4 out of 5 Stars
Michael Rourke is not getting anywhere writing mystery novels, so when he realizes how well smut sells, he makes a drunken mistake and writes an erotic novel. Using the pen name Christoph Strong, Michael is able to hide who he really is while working on his three-book deal. But when his agent outs him at a book convention, Michael needs to become Christoph Strong so his secret won’t get out.
Meeting the popular blogger who rated Christoph’s books as less than stellar, Monica Singer, wasn’t on Michael’s agenda. When the two are forced to spend time together, they find the type of connection they’ve never been able to have with anyone else. But Monica is also hiding her own identity, and if Michael finds out who she really is, any chance they had for a relationship will be over before it even gets started because Monica’s real name is Lauren, but she writes under the pen name Betty Black, and Betty is Christoph’s biggest competitor.
Word Play is a sweet romance detailing the private lives of authors and providing a glimpse at the behind the scenes moments of book conventions, dealing with agents, and writing a novel. From my experience in the blogging community, this was an enjoyable way of poking fun at all involved.
With both main characters hiding their true identity, there was no getting around the cliché of keeping secrets when they should have come clean. As long as you can accept that up front, the rest of the romance is worthwhile. I enjoyed seeing things from Lauren’s perspective and watching her put the pieces together to find out that not only was Christoph the person she had a one-night stand with eight years ago, but also that he was Michael Rourke.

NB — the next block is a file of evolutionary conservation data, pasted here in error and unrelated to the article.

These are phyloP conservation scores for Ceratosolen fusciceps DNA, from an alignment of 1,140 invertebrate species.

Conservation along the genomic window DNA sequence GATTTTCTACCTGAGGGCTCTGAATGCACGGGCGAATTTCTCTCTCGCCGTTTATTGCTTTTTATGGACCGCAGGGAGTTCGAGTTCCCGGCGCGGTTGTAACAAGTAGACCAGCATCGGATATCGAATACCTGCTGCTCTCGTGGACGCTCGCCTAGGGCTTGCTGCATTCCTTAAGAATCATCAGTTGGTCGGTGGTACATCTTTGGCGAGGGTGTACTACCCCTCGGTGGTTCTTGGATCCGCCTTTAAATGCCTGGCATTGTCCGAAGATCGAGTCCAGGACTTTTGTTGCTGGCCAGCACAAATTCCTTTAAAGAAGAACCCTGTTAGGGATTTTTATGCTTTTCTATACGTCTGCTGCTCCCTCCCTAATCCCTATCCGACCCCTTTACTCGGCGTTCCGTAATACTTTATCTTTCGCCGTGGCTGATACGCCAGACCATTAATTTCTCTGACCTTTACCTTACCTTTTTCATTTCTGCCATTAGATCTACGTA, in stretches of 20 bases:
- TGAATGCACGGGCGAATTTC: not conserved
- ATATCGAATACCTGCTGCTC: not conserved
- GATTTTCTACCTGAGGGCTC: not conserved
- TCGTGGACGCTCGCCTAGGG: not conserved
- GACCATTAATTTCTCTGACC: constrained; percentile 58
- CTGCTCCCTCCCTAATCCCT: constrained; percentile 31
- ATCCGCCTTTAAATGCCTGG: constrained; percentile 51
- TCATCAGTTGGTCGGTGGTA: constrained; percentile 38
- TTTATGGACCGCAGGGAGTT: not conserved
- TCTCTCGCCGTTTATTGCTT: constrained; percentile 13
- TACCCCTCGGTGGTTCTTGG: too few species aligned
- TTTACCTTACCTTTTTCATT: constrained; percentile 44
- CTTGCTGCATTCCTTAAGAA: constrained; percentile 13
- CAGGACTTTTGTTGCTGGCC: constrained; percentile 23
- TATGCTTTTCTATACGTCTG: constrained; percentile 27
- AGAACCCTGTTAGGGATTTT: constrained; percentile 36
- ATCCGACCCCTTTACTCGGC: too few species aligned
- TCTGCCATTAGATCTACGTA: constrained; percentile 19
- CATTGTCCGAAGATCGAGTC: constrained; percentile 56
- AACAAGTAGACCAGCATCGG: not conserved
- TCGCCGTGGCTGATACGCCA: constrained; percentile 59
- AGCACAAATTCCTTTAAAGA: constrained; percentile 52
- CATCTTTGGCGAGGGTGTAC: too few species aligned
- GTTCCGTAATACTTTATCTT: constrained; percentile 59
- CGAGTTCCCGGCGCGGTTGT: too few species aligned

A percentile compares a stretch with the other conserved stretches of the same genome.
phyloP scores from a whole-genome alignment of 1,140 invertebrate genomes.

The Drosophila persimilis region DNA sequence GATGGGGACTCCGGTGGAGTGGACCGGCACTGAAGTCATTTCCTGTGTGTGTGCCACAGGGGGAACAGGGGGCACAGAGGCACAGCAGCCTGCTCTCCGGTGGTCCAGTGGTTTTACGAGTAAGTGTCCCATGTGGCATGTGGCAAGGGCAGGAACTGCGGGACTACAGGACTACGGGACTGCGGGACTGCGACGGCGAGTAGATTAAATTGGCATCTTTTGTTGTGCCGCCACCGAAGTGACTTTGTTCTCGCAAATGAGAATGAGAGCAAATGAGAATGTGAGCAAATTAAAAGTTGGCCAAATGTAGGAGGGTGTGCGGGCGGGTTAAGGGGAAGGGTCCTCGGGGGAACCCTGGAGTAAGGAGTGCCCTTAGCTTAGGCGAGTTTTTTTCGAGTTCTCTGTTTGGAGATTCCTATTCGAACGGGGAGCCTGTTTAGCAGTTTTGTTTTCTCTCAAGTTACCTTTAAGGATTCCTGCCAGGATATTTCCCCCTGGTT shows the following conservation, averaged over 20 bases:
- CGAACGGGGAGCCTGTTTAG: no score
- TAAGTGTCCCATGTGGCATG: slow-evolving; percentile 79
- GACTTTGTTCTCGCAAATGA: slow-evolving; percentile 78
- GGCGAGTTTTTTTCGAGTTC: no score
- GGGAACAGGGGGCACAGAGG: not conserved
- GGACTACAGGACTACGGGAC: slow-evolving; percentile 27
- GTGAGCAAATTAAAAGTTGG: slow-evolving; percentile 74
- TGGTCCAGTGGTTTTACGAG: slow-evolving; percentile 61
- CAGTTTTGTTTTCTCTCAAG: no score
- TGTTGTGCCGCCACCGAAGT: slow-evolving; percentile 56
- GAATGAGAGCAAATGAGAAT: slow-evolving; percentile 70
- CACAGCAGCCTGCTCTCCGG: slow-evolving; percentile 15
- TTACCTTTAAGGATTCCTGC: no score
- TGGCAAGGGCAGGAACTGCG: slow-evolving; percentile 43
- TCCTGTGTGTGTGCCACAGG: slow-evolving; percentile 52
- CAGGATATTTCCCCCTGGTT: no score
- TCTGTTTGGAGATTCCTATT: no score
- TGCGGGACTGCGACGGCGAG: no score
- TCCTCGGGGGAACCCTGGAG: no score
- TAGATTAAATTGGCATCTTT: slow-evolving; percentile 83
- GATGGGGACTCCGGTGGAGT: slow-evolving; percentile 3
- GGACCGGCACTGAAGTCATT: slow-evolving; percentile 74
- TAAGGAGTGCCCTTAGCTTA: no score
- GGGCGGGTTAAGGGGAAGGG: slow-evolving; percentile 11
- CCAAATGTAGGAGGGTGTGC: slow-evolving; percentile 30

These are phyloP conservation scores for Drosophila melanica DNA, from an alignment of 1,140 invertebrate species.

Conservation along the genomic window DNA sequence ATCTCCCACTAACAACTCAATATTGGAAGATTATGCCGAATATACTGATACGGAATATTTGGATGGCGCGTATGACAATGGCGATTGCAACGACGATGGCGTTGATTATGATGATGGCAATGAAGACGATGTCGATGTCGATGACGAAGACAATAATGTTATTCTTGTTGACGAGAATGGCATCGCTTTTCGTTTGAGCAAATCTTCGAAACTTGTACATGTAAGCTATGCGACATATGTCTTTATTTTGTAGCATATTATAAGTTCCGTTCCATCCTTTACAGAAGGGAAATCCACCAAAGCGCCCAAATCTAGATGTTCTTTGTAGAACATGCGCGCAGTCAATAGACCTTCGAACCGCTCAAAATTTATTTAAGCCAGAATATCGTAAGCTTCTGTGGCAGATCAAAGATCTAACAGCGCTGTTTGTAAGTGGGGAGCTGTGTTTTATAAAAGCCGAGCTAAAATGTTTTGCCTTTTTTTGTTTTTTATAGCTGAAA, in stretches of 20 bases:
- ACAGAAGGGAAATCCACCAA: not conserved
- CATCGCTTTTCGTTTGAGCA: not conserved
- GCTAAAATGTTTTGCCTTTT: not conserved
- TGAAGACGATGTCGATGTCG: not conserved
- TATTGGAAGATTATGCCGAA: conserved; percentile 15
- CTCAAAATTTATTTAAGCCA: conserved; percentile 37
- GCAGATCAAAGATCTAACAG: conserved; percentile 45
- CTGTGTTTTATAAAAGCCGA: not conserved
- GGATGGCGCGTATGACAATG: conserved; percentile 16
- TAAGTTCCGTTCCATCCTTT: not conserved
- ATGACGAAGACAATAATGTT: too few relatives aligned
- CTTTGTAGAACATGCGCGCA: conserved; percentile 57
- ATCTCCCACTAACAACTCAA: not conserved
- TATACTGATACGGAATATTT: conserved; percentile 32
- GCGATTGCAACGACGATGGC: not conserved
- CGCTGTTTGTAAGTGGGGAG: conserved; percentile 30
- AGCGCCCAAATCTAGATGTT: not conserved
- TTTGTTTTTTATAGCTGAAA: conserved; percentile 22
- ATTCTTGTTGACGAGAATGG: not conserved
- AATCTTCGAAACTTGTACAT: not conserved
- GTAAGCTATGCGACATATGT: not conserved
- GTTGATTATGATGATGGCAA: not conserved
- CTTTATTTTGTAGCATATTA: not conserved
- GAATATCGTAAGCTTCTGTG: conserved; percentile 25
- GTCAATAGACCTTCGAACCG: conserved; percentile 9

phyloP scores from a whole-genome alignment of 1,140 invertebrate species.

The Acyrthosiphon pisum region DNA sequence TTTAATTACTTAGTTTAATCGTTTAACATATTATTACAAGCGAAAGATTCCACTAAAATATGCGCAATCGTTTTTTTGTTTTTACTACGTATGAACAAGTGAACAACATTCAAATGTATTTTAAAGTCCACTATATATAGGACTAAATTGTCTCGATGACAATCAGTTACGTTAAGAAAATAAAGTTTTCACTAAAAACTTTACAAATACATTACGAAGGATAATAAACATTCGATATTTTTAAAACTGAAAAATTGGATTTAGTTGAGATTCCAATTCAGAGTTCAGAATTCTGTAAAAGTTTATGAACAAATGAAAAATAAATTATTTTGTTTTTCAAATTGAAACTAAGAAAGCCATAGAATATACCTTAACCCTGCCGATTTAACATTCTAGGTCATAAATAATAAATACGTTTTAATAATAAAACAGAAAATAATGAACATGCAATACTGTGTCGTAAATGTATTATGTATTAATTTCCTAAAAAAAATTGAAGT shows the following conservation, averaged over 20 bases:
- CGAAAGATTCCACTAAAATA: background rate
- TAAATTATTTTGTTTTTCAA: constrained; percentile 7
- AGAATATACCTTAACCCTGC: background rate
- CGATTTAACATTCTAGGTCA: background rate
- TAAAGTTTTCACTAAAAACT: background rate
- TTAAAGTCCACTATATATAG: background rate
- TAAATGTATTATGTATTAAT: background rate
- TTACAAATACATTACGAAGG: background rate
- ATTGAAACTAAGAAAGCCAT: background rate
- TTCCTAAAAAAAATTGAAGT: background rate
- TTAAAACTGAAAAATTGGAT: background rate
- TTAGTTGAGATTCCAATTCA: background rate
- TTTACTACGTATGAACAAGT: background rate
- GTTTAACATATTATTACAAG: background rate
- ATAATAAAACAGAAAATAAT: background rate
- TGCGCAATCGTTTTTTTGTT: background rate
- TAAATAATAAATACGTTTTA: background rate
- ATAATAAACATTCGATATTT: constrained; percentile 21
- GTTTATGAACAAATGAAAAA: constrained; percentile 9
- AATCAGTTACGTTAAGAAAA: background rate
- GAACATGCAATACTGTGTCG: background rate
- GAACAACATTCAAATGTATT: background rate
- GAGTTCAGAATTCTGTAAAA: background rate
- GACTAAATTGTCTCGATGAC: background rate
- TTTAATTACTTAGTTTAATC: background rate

Poor Michael just didn’t want his mother and best friend to find out that he wrote erotic romance because he was afraid it would ruin his reputation as a mystery writer—except he hadn’t been able to sell his mystery novels. So when his agent circulated a picture of him, he literally had to become Christoph to try to disguise and separate his pen name from his real personality. But for some reason, whenever he was dealing with Lauren alone, he would act more like himself than the character he was trying to play.
Word Play is told in first person point of view, and it begins with Michael’s story. Interspersed throughout the book are blog posts poking fun at the writing community. Eventually the book switches to Lauren’s point of view, and then it goes back and forth a bit between the two. Although multiple first person points of view is not my favorite method, the author was able to accomplish what needed to be done without overlap or backtracking. The story was well written, allowing the reader to grow into the relationship right along with the characters. It had a nice pace, and I was able to feel the passion between Lauren and Michael.
There were some minor editing issues, like comma splices and tense changes, but not enough to detract from the reading experience. Overall, I really enjoyed this story and would definitely read more by this author.